I would like to sue the MOE for failure to follow government laws

Don’t laugh or make snide comments. I’m serious. Instead of continuing to see and hear about endless rule changes and policy interpretations and doing nothing about it to make our lives and minds rest easier, and since the Ministry of Education seems to ignore Council of Labor Affair rulings/directives and/or government laws, and since the MOE seems to do what it pleases with no real consideration of relevant laws/regulations, and despite knowing that, when all is said and done, this is really just a pissing pot contest between the MOE and the CLA, I am willing to spend some time in a court to sue the MOE for negligence/ignorance/whatever can be made to apply to the Ministry, to force it to either recognize relevant laws and how they apply to foreign teachers and/or force the MOE to issue a statement of how and why it applies its policies. Richard, I would be willing to contribute at least 100 000 NTD towards starting the process of filing a suit against the MOE in court here in Taiwan for this purpose, not only to see what will happen, but also as a foreign spouse wanting a final clarification of my work rights/obligations here in Taiwan, because I’m sick of not knowing what I should/shouldn’t be doing. After that, if the suit is accepted, I would be willing to go the distance to get an answer one way or the other, as long as the entire process wasn’t too expensive. Just send me the relevant information via email, how I need to pay you for your services to file suit in Taipei (or Tainan, where I live and work), and any personal documents I need to prepare and/or send to you to start the ball rolling. I’m willing to do it for everyone’s benefit, so please get back to me soon so I know how we can start the process.

You need to talk to Herr Richard Hartzell. He lives for stuff like this!

I’d be willing to make a contribution.

I make a contribution too for this

Thanks, guys. If more people hop on the bandwagon and fund this case, then I’m definitely willing to spend some more of my own time and my own money to be the test case in Taiwan’s court system. Having just read that everyone will need licenses in the near future to teach/work in kindergartens, I really think we need some clarification, once and for all, on what is happening with the MOE with regards to their treatment/regulation of the foreign teaching community on a consistent basis. Richard, I await your reply on this matter. If you cannot take up this matter in the courts, just point me to a Taiwanese lawyer who’s willing to represent me on this matter, because I think we all need some clarification as soon as possible.

Let’s get together and talk sometime. I am in the Nei Hu District of Taipei.

Please be aware that legal action begins with a “rejection” of an application . . . . . so you might want to think of how that is supposed to work . . . . . . in your situation.

We also might try to have some type of coordination meeting with the MOEA, but unless we can get some Legislator or someone to back us up . . . . . that might not work out.

I will be interested to hear details of your situation . . . . . is there any chance you can give me a Chinese language summary???

you might want to hold it… I heard today from the taipei bushiban assn. that the MOE has decided to respect the Labor Bureau rules. second hand info but they are reliable. they also said other teachers can obtain 3-year work permits.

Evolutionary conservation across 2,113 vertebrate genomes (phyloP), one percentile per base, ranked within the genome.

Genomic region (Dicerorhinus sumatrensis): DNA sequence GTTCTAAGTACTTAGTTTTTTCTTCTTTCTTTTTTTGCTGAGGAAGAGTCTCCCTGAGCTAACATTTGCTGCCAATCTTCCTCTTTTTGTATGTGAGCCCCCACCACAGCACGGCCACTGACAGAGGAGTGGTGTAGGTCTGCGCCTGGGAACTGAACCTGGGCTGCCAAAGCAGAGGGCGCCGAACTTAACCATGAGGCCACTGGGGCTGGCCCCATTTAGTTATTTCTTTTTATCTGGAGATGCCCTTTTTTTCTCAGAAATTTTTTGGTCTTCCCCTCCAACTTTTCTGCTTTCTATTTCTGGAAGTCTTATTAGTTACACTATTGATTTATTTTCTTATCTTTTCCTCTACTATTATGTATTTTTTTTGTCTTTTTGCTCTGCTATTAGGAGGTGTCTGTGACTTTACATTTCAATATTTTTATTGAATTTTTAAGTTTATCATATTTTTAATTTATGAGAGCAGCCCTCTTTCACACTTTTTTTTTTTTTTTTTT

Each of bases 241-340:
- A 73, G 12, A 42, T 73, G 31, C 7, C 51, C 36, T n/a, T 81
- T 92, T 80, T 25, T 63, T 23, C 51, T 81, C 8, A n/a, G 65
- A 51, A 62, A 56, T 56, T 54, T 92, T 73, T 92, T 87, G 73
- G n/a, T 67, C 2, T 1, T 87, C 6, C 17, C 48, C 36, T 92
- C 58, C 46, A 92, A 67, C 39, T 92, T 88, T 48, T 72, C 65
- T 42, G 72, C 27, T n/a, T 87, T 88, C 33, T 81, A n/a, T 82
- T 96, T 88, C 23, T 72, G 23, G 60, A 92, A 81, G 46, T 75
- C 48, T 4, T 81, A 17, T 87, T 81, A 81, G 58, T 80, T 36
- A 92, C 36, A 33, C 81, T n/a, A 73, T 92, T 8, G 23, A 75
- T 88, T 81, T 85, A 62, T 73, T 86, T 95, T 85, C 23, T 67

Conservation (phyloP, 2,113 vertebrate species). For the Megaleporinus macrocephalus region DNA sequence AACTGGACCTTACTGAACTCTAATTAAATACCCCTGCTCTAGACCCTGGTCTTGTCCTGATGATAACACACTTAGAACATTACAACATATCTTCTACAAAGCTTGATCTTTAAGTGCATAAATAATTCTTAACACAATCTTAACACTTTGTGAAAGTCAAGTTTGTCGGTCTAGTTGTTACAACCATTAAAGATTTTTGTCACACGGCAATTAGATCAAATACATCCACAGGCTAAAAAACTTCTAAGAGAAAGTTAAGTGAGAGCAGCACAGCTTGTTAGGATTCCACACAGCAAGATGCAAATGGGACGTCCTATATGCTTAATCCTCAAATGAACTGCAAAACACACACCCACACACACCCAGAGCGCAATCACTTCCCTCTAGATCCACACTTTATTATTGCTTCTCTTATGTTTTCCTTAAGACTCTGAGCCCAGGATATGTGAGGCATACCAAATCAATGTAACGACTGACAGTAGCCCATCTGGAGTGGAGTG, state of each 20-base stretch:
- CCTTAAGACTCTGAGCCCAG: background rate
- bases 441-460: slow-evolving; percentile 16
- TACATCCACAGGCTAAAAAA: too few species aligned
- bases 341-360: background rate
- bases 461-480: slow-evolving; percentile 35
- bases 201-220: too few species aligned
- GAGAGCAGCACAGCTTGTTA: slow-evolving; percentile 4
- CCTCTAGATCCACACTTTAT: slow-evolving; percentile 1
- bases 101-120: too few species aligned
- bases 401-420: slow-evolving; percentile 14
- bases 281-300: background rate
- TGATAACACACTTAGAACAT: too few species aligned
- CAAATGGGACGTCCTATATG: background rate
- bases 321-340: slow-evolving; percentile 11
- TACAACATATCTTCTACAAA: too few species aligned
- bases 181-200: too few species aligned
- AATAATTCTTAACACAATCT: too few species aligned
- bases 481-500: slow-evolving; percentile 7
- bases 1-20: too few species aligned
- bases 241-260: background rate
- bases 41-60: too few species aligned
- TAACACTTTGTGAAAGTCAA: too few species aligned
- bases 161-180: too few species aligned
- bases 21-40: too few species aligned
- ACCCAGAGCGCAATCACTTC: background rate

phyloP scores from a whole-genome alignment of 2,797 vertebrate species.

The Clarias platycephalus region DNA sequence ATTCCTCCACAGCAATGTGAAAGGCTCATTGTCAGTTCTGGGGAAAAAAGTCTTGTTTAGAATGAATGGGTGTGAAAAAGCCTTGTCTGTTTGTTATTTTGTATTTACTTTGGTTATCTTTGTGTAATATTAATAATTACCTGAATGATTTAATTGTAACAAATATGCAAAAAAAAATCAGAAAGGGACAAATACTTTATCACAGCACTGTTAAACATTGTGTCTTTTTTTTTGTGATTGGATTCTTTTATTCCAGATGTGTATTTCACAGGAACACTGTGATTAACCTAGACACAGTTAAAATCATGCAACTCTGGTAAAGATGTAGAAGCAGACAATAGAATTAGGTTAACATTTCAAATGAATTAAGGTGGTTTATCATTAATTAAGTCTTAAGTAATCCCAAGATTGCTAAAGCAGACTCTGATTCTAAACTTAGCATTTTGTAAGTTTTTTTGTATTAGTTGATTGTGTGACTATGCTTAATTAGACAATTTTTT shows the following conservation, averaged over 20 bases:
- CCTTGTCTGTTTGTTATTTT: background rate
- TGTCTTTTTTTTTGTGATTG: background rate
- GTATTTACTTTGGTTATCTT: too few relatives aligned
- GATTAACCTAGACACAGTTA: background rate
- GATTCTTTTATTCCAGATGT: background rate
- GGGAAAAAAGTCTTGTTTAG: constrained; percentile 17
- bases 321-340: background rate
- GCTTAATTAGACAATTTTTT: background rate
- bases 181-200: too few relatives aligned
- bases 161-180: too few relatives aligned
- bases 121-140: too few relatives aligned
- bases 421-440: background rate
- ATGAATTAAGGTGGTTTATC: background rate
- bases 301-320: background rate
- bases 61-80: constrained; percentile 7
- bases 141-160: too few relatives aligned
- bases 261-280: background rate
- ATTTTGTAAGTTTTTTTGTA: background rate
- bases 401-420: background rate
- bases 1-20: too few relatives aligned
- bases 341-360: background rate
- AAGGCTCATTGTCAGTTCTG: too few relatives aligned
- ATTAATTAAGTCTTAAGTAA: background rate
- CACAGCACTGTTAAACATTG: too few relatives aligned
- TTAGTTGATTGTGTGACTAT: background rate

If as Daltongang says, there is change in the wind, maybe it is worth waiting a little.

I’m in the same boat. As I wrote in a thread under the ‘Work-related’ legal forum, the MOE said I neeeded a work permit from them even though I am married ot a Taiwanese.

But we could establish some sort of fund, and start things happening. Maybe before a test case (eg rejection of Health Insurance card application or MOE forcing my school to make me get a work permit) we could start by collecting infprmation in the form of the written opinions of the CLA and MOE.

Although I don’t know much about the Taiwanese structure of government, might the Control Yuan be relevant here. Don’t they act as a sort of Ombudsman in some way? If the MOE is ignoring the law, can they force it to obey the law, or make some sort of ruling?

I would also be willing to contribute to some sort of fund, but on a postdated or installment payment plan :smiley:


 I don't like the idea of waiting, because we just end up getting more confused, not less, as time passes.  My faith in all government laws and regulations related to this situation is seriously eroding as time passes.  But, I do like the fund idea.  I really want to be the test case.  Yes, I am married to a Taiwanese woman, I have the JFRV and personal ARC, and yes, I have the open work permit, but the reason I got that permit apparently changed months ago, making it almost useless (in my semi-educated opinion).  So, as of now, I'm working privately, in a bushiban and in an elementary school.  In the elementary school I work at, we actually got raided almost a year ago, but when I showed the police officer my permit, he just shrugged and let me go.  This makes me think I am legal, but given all of the other rumors, actions, missteps by the MOE, who's to know what is legal or not?

 Richard, what are the chances of me/everyone else who is interested paying you for your time/applicable filing fees as they happen out of the aforementioned fund, pulling together relevant information based on our own experiences, and then using either myself or someone else as the test case, whoever has the best chance of winning?  I really would like to move forward with this, but living here in Tainan, it may be a little unrealistic for myself being the test case.  At any rate, my initial 100 000 NTD contribution stands ready whenever/whoever gets this case off the ground.  Better yet, if various people in the foreign community here in Taiwan can work together on different aspects of how poorly foreign workers are treated here in Taiwan (ie. disregard of relevant laws, guarantor stipulations, licenses/contracts which should last a certain period but are in fact linked to your ARC expiration date, etc), and have Richard represent us all in a class action suit against various departments of the government, the money and time spent on such an undertaking may finally get us noticed by the government and treated by its various departments in a positive rather than demeaning manner.